"Even nations that do not celebrate Christmas can't help but be caught up in the collective spirit of their neighbors, as twinkling lights dot the landscape and carols fill the air. It's an inspiring time of year" ~Marlo Thomas
A shoe-in for conversation topics with the GJ team are membership site templates and travel, hands down. Perhaps a lesser known fact about the GJ duo is the topic of food will also light up the GJ room.
Hey there, we’re GJ and we’re total foodies.
Combining our love for travel, and food, and celebrations, it’s our joy to bring to you today…
Holiday foods around the world.
On January 6th, Epiphany Day commemorates the day the Three Kings visited infant Jesus. The French celebrate with Galette des Rois, a flaky cake with sugary, buttery almond filling. Baked into the batter is a small trinket called a “feve,” and whoever discovers it in their slice gets to wear a paper crown and play king or queen for the night.
Buche De Noel is a French Christmas cake whose name literally means “Yule log.” It’s usually a chocolate cake baked in the shape of a log and dusted with powdered sugar to call to symbolize white snow on a fallen log.
Fried latkes (potato pancakes) are a staple at almost every American Hanukkah feast. But in Colombia, you’re likely instead to find patacones: green plantains that are sliced and fried in oil.
Germany / Austria
Mulled “glowing wine” is a staple at the Christmas markets in German cities each Yuletide. Though every family has their own best recipe for gluhwein, what most have in common is that the spiced, heated red wine is sweetened with a combination of sugar and citrus juices.
Doro wat is a spicy Ethiopian chicken curry served at Christmas on injera sponge-platter bread. Doro wat is also a popular Hanukkah dish among Ethiopian Jews.
According to legend, back when Christians were still being persecuted as a Roman minority, St. Lucia brought food to Christians hiding in the catacombs, while wearing a candlelit wreath atop her head to light her way while leaving her hands free to carry more food. Scandinavians today celebrate St. Lucia’s Day with a variety of celebratory foods including a St. Lucia’s Wreath, a glazed sweetened bread decorated with candles and colorful ribbons.
Though Christmas fruitcake has a bad reputation in America, in sugar-growing countries throughout the CAribbean, cakes made with rum dough or at least rum-soaked fruits are popular Christmas desserts.
Lutefisk is a truly unique dish commonly enjoyed around Christmas in Sweden, Denmark, Norway, Finland, and parts of the U.S. like Minnesota with large populations of Scandinavian heritage. It's made from a dried fish such as cod or haddock soaked in lye, aka sodium hydroxide, and steamed to create its unusual gelatinous texture.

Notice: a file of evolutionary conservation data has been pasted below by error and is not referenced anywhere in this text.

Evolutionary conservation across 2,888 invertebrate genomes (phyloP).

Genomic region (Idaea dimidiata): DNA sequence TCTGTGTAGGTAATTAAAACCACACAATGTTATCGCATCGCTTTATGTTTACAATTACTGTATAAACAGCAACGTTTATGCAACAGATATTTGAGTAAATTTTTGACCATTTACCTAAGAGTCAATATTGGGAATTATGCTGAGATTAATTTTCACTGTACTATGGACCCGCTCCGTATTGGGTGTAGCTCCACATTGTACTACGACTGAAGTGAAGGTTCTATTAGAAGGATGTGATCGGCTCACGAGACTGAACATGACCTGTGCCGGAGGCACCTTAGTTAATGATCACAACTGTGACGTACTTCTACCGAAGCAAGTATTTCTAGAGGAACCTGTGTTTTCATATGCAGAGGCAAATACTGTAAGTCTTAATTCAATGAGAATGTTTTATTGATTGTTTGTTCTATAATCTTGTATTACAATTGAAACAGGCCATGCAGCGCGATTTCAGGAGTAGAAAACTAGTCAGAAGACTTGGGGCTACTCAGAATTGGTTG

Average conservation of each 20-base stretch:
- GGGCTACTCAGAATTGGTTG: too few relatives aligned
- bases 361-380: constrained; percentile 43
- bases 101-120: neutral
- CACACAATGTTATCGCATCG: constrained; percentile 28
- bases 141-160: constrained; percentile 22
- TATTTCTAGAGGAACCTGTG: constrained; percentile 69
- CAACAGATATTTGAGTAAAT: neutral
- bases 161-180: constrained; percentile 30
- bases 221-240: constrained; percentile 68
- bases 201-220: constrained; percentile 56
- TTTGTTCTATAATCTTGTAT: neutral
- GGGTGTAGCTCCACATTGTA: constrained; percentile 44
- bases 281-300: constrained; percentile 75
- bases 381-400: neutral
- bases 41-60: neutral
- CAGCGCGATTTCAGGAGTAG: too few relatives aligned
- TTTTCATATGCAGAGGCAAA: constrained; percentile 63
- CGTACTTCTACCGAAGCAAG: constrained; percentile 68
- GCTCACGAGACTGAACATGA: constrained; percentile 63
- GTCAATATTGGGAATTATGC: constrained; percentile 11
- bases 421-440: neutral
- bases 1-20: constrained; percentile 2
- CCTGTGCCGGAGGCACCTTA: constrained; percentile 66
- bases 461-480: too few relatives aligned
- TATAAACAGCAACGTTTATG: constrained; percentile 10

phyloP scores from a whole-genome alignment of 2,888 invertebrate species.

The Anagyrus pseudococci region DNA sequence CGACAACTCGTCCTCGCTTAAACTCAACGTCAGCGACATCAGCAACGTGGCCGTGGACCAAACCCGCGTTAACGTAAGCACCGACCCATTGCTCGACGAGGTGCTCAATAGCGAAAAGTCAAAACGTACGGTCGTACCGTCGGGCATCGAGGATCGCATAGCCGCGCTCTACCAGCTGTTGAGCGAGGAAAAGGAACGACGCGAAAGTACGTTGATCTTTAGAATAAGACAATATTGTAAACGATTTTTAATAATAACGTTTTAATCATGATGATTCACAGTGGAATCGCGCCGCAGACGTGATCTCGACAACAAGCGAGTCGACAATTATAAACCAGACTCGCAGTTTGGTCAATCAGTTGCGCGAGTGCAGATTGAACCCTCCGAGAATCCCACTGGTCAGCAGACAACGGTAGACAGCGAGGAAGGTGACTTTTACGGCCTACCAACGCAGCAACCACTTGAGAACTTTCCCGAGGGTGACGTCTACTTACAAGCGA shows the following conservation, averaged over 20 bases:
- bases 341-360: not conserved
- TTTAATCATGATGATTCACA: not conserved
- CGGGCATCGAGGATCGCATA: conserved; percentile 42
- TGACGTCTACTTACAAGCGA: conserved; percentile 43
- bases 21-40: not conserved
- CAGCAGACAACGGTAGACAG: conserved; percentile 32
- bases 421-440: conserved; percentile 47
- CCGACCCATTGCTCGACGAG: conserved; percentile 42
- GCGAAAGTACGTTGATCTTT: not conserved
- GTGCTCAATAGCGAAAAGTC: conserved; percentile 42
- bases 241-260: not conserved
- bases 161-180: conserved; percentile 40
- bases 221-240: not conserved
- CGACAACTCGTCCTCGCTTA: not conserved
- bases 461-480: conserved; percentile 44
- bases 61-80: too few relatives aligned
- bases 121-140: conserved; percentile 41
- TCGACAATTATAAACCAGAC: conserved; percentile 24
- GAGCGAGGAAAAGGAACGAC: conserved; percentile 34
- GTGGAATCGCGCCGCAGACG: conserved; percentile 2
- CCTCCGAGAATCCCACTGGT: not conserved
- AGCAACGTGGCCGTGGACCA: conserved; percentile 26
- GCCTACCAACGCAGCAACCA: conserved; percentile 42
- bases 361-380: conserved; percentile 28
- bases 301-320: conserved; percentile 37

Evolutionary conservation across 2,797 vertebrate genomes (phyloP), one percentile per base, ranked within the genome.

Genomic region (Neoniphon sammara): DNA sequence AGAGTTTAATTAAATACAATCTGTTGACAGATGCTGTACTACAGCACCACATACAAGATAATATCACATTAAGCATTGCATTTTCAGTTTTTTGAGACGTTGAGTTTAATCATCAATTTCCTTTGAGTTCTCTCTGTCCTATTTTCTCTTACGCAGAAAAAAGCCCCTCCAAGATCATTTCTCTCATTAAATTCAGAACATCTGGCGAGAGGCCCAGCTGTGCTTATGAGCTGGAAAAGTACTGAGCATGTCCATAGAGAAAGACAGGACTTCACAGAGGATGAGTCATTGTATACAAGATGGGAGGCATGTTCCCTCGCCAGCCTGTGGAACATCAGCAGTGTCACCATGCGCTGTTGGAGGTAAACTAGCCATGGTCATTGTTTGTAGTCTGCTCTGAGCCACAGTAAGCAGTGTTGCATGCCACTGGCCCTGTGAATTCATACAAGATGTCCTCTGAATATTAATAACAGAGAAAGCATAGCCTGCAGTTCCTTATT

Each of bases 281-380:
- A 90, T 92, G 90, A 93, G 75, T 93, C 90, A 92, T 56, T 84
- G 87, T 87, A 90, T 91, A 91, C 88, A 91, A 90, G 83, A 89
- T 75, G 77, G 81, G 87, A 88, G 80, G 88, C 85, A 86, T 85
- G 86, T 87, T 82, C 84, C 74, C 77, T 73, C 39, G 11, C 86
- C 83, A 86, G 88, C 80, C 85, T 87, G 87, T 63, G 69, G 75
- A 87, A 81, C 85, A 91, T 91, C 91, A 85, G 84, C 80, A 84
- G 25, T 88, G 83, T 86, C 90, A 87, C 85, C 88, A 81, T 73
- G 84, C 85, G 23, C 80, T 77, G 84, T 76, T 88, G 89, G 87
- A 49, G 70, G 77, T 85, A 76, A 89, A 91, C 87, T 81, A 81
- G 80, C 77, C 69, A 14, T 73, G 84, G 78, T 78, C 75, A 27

In China, the winter solstice celebration is called Gong Zhi (“winter arrives”). One traditional Dong Zhi food is tang yuan, boiled balls of sweet glutinous rice flour wrapped around a black sesame filling.
Russia and Ukraine
In Russian Orthodox tradition, it's common to fast on Christmas Eve, then break the fast with sochivo, a sweet porridge made of grains sweetened with fruit, honey, and nuts.
Bathtub Carp. Fried, breaded carp with potato salad and fish soup constitutes a traditional Czech Christmas meal. These days, street vendors will sell the live fish from large tubs leading up to the holiday, but it used to be common custom for families to keep the carp alive in their home bathtubs for up to a week before the holiday so they could be enjoyed as fresh as possible.
And, as a great addition, some who have journeyed through the GJ Experience are sharing some of their favorite Christmas foods...
K said, "I associate Christmas morning with German stollen. My father’s family emigrated from Darmstadt, Germany in the 1880’s." Stollen is a German Christmas bread more like a spicy sugar-covered fruitcake. Back in medieval times stollen were rather tasteless hard pastries served during Lent, when the consumption of milk and butter were forbidden. Now it’s experienced as a rich treat.
"Since 1981 after I bought a copy of the Christmas Carol story in Wales, I have celebrated the month of December by cooking the Cratchit family dinner of goose, stuffing, applesauce and plum pudding, and put up a display of Dickens village. We celebrate Stooge's transformation from meanness to generosity by also doing a group reading from the story."
M shared, "I always look forward to Christmas morning with Prune Roll, a simple Danish pastry that came from my Danish grandmother. And, my Polish grandfather and my dad and his siblings had to have Czarnina Christmas Eve, which is a traditional goose blood soup with dried fruits."
Have a favorite holiday meal item to share? We'd love to hear!
Georges & Janelle